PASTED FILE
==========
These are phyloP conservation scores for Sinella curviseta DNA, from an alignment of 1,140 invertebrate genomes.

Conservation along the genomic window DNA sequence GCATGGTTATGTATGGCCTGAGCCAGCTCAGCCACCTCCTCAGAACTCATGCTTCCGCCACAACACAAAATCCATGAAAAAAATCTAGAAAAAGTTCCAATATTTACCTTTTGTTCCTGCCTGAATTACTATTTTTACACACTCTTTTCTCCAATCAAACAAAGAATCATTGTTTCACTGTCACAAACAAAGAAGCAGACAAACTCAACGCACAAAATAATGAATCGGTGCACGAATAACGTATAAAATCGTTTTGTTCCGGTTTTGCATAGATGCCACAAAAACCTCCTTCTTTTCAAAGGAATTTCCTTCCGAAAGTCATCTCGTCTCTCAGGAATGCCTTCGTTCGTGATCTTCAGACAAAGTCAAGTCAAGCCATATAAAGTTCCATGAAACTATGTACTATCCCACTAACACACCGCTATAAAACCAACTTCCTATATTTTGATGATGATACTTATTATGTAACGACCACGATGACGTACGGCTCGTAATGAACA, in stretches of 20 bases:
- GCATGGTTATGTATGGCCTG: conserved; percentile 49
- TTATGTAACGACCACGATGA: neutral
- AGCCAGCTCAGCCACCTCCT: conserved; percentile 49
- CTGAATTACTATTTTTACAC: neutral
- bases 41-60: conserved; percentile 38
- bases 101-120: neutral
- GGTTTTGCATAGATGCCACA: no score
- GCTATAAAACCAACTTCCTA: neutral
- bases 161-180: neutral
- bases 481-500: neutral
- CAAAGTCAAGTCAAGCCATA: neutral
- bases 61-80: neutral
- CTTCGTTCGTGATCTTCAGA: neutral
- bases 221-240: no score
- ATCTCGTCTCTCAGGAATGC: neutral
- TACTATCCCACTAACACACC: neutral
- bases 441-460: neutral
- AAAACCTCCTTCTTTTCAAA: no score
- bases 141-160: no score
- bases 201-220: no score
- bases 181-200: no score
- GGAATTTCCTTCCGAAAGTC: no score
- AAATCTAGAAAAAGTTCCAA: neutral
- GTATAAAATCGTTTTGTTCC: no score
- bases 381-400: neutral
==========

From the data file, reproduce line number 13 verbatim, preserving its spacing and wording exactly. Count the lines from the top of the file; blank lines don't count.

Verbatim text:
- CAAAGTCAAGTCAAGCCATA: neutral